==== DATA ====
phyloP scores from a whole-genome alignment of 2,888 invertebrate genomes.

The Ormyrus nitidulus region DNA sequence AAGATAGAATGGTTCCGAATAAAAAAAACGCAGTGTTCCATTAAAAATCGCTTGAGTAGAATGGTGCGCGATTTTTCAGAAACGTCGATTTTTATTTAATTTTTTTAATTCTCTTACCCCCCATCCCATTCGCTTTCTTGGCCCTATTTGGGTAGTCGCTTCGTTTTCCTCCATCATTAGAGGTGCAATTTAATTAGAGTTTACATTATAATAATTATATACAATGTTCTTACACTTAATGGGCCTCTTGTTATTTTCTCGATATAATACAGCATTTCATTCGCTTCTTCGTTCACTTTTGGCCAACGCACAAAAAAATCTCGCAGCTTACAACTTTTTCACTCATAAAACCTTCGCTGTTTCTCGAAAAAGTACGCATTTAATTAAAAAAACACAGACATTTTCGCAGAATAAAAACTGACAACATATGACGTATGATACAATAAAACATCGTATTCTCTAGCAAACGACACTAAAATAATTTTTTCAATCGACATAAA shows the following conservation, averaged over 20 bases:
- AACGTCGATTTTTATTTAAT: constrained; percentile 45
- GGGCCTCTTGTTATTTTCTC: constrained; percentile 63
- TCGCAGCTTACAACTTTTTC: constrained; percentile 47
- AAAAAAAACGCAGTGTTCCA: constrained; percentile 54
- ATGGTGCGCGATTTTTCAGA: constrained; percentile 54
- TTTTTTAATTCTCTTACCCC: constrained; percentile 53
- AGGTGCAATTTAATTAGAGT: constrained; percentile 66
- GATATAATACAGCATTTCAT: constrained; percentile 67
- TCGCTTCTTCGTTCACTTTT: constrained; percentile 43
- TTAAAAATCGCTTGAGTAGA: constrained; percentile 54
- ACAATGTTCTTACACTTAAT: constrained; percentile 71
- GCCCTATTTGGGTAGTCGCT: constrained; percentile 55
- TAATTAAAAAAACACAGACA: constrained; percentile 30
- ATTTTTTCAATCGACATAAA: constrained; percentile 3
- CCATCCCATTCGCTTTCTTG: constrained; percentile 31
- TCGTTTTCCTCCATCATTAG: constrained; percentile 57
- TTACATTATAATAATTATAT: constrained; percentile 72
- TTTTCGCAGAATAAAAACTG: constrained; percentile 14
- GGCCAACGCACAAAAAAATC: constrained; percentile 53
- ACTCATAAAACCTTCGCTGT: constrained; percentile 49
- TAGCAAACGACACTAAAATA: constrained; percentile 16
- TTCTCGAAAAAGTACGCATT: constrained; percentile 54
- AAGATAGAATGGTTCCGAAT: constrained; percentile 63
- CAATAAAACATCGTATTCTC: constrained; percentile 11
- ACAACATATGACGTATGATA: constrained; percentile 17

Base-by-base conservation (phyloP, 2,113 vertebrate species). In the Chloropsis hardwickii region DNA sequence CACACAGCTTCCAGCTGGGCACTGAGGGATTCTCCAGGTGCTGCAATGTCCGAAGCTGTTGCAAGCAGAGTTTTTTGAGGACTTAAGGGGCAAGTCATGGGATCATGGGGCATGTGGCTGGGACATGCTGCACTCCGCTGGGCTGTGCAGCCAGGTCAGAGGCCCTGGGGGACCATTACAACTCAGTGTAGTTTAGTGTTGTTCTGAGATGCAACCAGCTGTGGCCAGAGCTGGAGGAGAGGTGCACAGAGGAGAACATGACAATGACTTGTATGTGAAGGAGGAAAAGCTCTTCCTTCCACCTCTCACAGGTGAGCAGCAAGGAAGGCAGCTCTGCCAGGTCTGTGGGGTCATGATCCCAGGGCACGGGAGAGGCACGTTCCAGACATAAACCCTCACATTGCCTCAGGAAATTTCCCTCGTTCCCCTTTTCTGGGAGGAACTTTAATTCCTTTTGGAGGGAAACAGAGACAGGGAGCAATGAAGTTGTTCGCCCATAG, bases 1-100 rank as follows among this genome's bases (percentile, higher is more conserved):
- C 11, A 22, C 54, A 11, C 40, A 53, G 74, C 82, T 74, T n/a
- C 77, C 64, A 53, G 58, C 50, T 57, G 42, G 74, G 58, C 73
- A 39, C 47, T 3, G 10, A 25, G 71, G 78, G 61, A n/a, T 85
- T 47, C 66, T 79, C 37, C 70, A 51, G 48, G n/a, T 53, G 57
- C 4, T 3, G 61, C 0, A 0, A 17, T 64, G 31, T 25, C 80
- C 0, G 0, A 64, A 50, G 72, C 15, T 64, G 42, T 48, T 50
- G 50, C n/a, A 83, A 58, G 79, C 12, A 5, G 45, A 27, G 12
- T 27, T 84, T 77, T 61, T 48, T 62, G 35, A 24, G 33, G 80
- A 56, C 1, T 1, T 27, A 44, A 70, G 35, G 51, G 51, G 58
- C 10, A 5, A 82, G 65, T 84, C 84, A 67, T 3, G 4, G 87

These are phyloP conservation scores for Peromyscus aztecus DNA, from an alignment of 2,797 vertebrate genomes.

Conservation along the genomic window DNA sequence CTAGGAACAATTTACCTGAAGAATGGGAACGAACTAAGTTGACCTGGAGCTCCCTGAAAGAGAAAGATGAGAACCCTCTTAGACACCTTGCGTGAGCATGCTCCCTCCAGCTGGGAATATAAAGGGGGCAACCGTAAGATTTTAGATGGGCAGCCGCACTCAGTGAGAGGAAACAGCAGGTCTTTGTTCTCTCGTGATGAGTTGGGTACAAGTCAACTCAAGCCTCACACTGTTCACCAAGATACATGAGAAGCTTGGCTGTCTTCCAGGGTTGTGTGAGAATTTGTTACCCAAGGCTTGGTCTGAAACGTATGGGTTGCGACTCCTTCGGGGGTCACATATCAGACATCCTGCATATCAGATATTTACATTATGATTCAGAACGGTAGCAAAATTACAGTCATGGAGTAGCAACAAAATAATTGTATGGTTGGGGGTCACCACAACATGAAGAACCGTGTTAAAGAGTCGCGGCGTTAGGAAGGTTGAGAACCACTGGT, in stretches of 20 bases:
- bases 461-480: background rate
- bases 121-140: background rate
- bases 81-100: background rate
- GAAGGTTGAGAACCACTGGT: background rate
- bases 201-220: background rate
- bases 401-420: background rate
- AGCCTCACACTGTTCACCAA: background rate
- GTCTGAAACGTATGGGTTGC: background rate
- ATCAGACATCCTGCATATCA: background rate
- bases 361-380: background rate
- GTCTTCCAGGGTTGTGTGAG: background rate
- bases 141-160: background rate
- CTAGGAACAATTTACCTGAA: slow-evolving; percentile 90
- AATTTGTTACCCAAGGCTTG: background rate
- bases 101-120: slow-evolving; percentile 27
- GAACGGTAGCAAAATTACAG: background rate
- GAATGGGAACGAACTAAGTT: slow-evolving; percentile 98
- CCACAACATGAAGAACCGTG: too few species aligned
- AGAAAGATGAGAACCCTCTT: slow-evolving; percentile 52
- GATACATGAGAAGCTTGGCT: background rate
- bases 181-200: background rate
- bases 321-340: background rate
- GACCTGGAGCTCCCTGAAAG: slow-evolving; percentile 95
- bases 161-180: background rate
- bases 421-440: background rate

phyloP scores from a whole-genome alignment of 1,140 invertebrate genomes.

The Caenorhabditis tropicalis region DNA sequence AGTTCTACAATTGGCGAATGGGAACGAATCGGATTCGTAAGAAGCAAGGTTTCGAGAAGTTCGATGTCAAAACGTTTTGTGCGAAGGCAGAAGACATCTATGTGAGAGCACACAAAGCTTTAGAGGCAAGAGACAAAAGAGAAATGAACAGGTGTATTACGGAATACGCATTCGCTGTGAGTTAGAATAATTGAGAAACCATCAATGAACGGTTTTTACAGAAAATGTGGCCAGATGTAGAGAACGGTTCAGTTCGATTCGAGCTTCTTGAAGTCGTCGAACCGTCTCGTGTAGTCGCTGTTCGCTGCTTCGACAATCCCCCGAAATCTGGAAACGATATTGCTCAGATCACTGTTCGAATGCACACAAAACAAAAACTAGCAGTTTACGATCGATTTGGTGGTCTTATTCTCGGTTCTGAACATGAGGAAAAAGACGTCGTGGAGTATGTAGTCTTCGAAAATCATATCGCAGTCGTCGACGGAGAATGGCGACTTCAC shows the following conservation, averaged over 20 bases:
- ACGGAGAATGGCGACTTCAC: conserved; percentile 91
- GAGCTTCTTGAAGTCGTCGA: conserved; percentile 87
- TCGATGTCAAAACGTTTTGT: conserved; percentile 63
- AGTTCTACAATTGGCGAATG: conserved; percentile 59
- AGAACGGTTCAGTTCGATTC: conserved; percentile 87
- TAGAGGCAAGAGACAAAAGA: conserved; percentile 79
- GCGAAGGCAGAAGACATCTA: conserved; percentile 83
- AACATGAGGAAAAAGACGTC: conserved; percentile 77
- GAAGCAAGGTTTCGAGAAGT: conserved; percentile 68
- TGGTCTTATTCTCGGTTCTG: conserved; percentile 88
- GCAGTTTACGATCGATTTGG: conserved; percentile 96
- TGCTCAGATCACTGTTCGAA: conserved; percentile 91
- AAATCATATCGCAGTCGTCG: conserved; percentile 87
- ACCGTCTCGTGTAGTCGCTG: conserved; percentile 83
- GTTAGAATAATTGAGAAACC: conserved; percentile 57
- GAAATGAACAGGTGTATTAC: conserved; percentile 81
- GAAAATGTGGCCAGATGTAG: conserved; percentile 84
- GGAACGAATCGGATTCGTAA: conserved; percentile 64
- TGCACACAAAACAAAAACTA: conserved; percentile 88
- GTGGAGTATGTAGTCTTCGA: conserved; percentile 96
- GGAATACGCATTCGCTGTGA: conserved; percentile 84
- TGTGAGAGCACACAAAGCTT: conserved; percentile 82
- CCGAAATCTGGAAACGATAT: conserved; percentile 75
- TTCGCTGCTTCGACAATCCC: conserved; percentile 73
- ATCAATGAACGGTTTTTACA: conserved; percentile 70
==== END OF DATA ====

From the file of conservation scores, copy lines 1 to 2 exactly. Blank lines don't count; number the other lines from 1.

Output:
phyloP scores from a whole-genome alignment of 2,888 invertebrate genomes.

The Ormyrus nitidulus region DNA sequence AAGATAGAATGGTTCCGAATAAAAAAAACGCAGTGTTCCATTAAAAATCGCTTGAGTAGAATGGTGCGCGATTTTTCAGAAACGTCGATTTTTATTTAATTTTTTTAATTCTCTTACCCCCCATCCCATTCGCTTTCTTGGCCCTATTTGGGTAGTCGCTTCGTTTTCCTCCATCATTAGAGGTGCAATTTAATTAGAGTTTACATTATAATAATTATATACAATGTTCTTACACTTAATGGGCCTCTTGTTATTTTCTCGATATAATACAGCATTTCATTCGCTTCTTCGTTCACTTTTGGCCAACGCACAAAAAAATCTCGCAGCTTACAACTTTTTCACTCATAAAACCTTCGCTGTTTCTCGAAAAAGTACGCATTTAATTAAAAAAACACAGACATTTTCGCAGAATAAAAACTGACAACATATGACGTATGATACAATAAAACATCGTATTCTCTAGCAAACGACACTAAAATAATTTTTTCAATCGACATAAA shows the following conservation, averaged over 20 bases: